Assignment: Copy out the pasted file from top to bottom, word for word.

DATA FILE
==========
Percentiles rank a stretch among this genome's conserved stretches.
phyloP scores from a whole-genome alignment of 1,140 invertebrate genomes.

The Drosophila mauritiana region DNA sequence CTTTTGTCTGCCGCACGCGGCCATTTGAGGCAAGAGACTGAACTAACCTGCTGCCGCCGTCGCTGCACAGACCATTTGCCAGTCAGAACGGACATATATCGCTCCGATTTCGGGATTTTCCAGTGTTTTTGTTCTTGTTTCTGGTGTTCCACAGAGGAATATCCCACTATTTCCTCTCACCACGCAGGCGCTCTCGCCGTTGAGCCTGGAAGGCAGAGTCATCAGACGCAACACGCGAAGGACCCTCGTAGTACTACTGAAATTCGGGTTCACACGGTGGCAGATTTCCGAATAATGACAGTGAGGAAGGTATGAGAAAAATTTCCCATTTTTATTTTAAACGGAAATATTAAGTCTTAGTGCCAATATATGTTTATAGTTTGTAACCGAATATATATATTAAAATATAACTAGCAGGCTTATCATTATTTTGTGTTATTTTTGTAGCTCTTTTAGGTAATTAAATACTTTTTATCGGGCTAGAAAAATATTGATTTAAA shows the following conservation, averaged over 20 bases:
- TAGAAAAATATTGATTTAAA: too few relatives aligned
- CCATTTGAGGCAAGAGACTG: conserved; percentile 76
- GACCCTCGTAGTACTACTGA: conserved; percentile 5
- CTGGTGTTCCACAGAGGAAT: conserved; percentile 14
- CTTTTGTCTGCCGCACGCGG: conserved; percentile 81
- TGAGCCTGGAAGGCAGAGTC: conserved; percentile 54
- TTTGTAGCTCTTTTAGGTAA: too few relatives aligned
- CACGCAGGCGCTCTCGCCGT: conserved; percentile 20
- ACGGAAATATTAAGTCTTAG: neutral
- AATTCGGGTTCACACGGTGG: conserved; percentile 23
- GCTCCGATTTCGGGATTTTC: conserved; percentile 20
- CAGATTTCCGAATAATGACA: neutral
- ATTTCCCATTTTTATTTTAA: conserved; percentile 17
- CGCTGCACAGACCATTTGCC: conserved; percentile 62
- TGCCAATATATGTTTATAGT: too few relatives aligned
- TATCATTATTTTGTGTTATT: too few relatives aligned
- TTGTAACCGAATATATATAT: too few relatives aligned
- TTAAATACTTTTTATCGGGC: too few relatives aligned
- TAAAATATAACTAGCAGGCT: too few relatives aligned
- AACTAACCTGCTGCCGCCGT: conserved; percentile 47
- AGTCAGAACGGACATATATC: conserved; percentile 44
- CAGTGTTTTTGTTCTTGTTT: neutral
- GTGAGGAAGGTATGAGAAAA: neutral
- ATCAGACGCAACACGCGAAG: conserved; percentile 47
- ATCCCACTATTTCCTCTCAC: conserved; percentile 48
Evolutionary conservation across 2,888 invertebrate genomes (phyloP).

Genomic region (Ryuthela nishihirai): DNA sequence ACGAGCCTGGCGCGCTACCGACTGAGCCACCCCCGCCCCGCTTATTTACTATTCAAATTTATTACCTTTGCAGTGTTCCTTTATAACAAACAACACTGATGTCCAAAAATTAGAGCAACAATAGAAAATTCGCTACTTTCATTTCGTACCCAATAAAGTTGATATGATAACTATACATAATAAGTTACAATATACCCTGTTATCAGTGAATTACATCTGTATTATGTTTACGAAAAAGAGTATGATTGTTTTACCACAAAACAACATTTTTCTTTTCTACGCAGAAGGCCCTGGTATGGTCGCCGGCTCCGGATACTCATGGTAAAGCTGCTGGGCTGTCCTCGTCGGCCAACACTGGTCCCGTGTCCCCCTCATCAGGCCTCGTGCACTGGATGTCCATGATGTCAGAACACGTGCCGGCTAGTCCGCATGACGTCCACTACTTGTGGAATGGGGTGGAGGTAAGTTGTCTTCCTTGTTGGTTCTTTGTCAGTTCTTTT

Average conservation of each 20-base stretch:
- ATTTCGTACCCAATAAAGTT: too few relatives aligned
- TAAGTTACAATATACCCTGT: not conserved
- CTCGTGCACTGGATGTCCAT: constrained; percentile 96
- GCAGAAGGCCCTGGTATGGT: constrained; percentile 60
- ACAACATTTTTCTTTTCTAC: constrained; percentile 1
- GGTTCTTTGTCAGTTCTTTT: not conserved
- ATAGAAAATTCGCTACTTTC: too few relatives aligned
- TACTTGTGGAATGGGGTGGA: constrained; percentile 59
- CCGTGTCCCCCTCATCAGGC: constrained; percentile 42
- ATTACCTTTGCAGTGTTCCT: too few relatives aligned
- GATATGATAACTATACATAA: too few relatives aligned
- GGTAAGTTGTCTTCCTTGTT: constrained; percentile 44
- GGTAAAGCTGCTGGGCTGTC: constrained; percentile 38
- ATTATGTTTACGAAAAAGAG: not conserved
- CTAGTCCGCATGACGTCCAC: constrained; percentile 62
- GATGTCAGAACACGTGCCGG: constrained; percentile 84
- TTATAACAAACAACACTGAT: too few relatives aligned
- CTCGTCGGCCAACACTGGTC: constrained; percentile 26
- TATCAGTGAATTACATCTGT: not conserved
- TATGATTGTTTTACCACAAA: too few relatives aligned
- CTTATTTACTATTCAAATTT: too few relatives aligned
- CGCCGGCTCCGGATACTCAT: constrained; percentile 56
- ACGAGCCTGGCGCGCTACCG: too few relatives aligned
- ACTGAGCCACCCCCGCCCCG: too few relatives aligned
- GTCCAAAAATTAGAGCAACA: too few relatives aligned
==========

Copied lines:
Percentiles rank a stretch among this genome's conserved stretches.
phyloP scores from a whole-genome alignment of 1,140 invertebrate genomes.

The Drosophila mauritiana region DNA sequence CTTTTGTCTGCCGCACGCGGCCATTTGAGGCAAGAGACTGAACTAACCTGCTGCCGCCGTCGCTGCACAGACCATTTGCCAGTCAGAACGGACATATATCGCTCCGATTTCGGGATTTTCCAGTGTTTTTGTTCTTGTTTCTGGTGTTCCACAGAGGAATATCCCACTATTTCCTCTCACCACGCAGGCGCTCTCGCCGTTGAGCCTGGAAGGCAGAGTCATCAGACGCAACACGCGAAGGACCCTCGTAGTACTACTGAAATTCGGGTTCACACGGTGGCAGATTTCCGAATAATGACAGTGAGGAAGGTATGAGAAAAATTTCCCATTTTTATTTTAAACGGAAATATTAAGTCTTAGTGCCAATATATGTTTATAGTTTGTAACCGAATATATATATTAAAATATAACTAGCAGGCTTATCATTATTTTGTGTTATTTTTGTAGCTCTTTTAGGTAATTAAATACTTTTTATCGGGCTAGAAAAATATTGATTTAAA shows the following conservation, averaged over 20 bases:
- TAGAAAAATATTGATTTAAA: too few relatives aligned
- CCATTTGAGGCAAGAGACTG: conserved; percentile 76
- GACCCTCGTAGTACTACTGA: conserved; percentile 5
- CTGGTGTTCCACAGAGGAAT: conserved; percentile 14
- CTTTTGTCTGCCGCACGCGG: conserved; percentile 81
- TGAGCCTGGAAGGCAGAGTC: conserved; percentile 54
- TTTGTAGCTCTTTTAGGTAA: too few relatives aligned
- CACGCAGGCGCTCTCGCCGT: conserved; percentile 20
- ACGGAAATATTAAGTCTTAG: neutral
- AATTCGGGTTCACACGGTGG: conserved; percentile 23
- GCTCCGATTTCGGGATTTTC: conserved; percentile 20
- CAGATTTCCGAATAATGACA: neutral
- ATTTCCCATTTTTATTTTAA: conserved; percentile 17
- CGCTGCACAGACCATTTGCC: conserved; percentile 62
- TGCCAATATATGTTTATAGT: too few relatives aligned
- TATCATTATTTTGTGTTATT: too few relatives aligned
- TTGTAACCGAATATATATAT: too few relatives aligned
- TTAAATACTTTTTATCGGGC: too few relatives aligned
- TAAAATATAACTAGCAGGCT: too few relatives aligned
- AACTAACCTGCTGCCGCCGT: conserved; percentile 47
- AGTCAGAACGGACATATATC: conserved; percentile 44
- CAGTGTTTTTGTTCTTGTTT: neutral
- GTGAGGAAGGTATGAGAAAA: neutral
- ATCAGACGCAACACGCGAAG: conserved; percentile 47
- ATCCCACTATTTCCTCTCAC: conserved; percentile 48
Evolutionary conservation across 2,888 invertebrate genomes (phyloP).

Genomic region (Ryuthela nishihirai): DNA sequence ACGAGCCTGGCGCGCTACCGACTGAGCCACCCCCGCCCCGCTTATTTACTATTCAAATTTATTACCTTTGCAGTGTTCCTTTATAACAAACAACACTGATGTCCAAAAATTAGAGCAACAATAGAAAATTCGCTACTTTCATTTCGTACCCAATAAAGTTGATATGATAACTATACATAATAAGTTACAATATACCCTGTTATCAGTGAATTACATCTGTATTATGTTTACGAAAAAGAGTATGATTGTTTTACCACAAAACAACATTTTTCTTTTCTACGCAGAAGGCCCTGGTATGGTCGCCGGCTCCGGATACTCATGGTAAAGCTGCTGGGCTGTCCTCGTCGGCCAACACTGGTCCCGTGTCCCCCTCATCAGGCCTCGTGCACTGGATGTCCATGATGTCAGAACACGTGCCGGCTAGTCCGCATGACGTCCACTACTTGTGGAATGGGGTGGAGGTAAGTTGTCTTCCTTGTTGGTTCTTTGTCAGTTCTTTT

Average conservation of each 20-base stretch:
- ATTTCGTACCCAATAAAGTT: too few relatives aligned
- TAAGTTACAATATACCCTGT: not conserved
- CTCGTGCACTGGATGTCCAT: constrained; percentile 96
- GCAGAAGGCCCTGGTATGGT: constrained; percentile 60
- ACAACATTTTTCTTTTCTAC: constrained; percentile 1
- GGTTCTTTGTCAGTTCTTTT: not conserved
- ATAGAAAATTCGCTACTTTC: too few relatives aligned
- TACTTGTGGAATGGGGTGGA: constrained; percentile 59
- CCGTGTCCCCCTCATCAGGC: constrained; percentile 42
- ATTACCTTTGCAGTGTTCCT: too few relatives aligned
- GATATGATAACTATACATAA: too few relatives aligned
- GGTAAGTTGTCTTCCTTGTT: constrained; percentile 44
- GGTAAAGCTGCTGGGCTGTC: constrained; percentile 38
- ATTATGTTTACGAAAAAGAG: not conserved
- CTAGTCCGCATGACGTCCAC: constrained; percentile 62
- GATGTCAGAACACGTGCCGG: constrained; percentile 84
- TTATAACAAACAACACTGAT: too few relatives aligned
- CTCGTCGGCCAACACTGGTC: constrained; percentile 26
- TATCAGTGAATTACATCTGT: not conserved
- TATGATTGTTTTACCACAAA: too few relatives aligned
- CTTATTTACTATTCAAATTT: too few relatives aligned
- CGCCGGCTCCGGATACTCAT: constrained; percentile 56
- ACGAGCCTGGCGCGCTACCG: too few relatives aligned
- ACTGAGCCACCCCCGCCCCG: too few relatives aligned
- GTCCAAAAATTAGAGCAACA: too few relatives aligned